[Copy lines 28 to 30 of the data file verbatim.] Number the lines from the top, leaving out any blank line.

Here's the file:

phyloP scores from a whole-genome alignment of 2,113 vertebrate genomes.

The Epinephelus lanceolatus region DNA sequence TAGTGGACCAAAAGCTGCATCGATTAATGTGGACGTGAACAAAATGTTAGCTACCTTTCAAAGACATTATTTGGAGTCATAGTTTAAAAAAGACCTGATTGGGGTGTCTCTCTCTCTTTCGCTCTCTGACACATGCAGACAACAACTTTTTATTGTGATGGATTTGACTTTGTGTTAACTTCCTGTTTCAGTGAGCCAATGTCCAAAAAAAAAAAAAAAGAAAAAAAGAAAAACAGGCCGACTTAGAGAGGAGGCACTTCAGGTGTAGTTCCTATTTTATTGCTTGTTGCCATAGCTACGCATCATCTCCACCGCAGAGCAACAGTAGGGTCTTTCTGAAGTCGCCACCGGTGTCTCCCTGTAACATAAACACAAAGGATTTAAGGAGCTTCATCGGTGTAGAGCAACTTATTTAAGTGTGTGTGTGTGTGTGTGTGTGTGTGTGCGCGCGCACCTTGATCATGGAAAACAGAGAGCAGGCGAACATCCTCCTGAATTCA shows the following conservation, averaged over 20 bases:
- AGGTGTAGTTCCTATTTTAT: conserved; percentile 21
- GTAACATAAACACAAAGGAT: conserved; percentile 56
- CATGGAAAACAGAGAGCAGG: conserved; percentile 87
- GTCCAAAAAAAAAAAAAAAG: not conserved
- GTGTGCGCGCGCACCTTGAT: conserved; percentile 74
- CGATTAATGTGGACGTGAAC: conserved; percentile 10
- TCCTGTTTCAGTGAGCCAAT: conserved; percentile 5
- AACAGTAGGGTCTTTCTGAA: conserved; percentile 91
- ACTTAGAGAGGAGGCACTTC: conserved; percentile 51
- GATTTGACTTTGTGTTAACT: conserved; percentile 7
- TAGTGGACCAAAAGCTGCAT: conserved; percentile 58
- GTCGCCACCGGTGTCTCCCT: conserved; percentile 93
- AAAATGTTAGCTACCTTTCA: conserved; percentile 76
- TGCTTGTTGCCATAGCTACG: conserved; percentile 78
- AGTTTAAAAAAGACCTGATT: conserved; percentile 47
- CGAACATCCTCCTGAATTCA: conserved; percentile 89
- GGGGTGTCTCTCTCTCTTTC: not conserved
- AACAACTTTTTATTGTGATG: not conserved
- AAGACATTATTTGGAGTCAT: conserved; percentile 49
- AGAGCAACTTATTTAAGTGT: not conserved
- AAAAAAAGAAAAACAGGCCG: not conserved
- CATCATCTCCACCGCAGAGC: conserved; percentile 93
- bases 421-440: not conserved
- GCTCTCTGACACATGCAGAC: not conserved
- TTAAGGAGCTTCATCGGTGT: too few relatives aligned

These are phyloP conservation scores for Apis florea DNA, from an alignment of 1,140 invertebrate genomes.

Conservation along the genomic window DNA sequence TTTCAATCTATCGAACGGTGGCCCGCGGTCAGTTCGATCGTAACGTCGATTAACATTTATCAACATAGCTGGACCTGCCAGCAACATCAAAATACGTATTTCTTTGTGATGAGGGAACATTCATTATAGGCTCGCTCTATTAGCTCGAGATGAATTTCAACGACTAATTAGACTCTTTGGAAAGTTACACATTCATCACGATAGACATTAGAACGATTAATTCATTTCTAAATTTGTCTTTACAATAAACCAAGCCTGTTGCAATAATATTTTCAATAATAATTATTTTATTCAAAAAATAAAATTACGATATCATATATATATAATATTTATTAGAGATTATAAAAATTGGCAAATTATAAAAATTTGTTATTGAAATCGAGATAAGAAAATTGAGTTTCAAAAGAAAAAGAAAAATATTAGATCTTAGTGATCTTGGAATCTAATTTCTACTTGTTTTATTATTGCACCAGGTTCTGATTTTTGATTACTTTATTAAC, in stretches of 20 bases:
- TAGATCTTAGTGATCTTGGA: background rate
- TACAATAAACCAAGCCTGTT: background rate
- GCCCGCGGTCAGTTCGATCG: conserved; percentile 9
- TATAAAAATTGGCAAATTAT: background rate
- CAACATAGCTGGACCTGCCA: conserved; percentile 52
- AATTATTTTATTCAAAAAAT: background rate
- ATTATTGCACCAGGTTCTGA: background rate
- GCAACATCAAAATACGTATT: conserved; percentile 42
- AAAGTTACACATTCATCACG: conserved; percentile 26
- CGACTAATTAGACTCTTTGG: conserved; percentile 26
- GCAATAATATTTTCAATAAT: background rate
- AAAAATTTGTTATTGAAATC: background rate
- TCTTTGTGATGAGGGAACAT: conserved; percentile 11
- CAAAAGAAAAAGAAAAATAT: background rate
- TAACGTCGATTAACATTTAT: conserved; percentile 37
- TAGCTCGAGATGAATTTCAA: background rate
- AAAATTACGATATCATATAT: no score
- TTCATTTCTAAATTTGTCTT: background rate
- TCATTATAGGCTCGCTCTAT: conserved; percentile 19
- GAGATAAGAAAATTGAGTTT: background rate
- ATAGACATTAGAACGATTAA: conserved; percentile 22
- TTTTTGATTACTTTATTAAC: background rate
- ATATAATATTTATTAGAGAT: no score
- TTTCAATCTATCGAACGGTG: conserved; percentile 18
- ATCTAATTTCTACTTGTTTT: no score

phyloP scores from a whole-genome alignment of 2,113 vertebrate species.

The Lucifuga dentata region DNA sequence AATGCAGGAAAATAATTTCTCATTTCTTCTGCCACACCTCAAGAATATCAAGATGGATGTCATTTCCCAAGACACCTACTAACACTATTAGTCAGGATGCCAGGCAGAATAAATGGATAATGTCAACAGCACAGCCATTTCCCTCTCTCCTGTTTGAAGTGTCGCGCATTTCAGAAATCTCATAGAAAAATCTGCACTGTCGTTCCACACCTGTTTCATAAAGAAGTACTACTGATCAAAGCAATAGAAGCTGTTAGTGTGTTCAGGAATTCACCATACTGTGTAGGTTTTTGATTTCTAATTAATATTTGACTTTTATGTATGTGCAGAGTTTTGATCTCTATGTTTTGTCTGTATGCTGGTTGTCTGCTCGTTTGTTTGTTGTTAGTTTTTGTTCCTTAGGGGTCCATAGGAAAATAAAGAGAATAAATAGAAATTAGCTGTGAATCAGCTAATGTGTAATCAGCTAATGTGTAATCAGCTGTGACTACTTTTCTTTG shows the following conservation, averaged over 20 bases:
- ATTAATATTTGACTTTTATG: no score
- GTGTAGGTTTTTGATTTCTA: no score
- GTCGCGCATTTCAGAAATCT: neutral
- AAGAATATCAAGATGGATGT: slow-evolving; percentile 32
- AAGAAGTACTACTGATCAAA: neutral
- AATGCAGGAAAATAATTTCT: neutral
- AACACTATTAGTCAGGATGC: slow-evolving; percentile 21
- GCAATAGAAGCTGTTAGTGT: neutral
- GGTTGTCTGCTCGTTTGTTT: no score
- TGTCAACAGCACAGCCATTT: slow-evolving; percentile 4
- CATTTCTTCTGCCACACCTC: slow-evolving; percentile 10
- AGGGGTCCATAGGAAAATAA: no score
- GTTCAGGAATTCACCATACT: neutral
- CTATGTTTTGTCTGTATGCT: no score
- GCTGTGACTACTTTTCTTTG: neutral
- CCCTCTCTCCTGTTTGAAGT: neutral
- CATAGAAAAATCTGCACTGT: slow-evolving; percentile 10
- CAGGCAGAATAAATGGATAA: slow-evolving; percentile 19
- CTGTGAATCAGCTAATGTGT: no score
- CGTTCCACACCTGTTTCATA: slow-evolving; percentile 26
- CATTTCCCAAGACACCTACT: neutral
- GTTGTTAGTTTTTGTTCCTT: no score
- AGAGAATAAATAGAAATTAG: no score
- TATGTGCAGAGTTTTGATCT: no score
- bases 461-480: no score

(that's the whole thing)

These are phyloP conservation scores for Apis florea DNA, from an alignment of 1,140 invertebrate genomes.

Conservation along the genomic window DNA sequence TTTCAATCTATCGAACGGTGGCCCGCGGTCAGTTCGATCGTAACGTCGATTAACATTTATCAACATAGCTGGACCTGCCAGCAACATCAAAATACGTATTTCTTTGTGATGAGGGAACATTCATTATAGGCTCGCTCTATTAGCTCGAGATGAATTTCAACGACTAATTAGACTCTTTGGAAAGTTACACATTCATCACGATAGACATTAGAACGATTAATTCATTTCTAAATTTGTCTTTACAATAAACCAAGCCTGTTGCAATAATATTTTCAATAATAATTATTTTATTCAAAAAATAAAATTACGATATCATATATATATAATATTTATTAGAGATTATAAAAATTGGCAAATTATAAAAATTTGTTATTGAAATCGAGATAAGAAAATTGAGTTTCAAAAGAAAAAGAAAAATATTAGATCTTAGTGATCTTGGAATCTAATTTCTACTTGTTTTATTATTGCACCAGGTTCTGATTTTTGATTACTTTATTAAC, in stretches of 20 bases:
- TAGATCTTAGTGATCTTGGA: background rate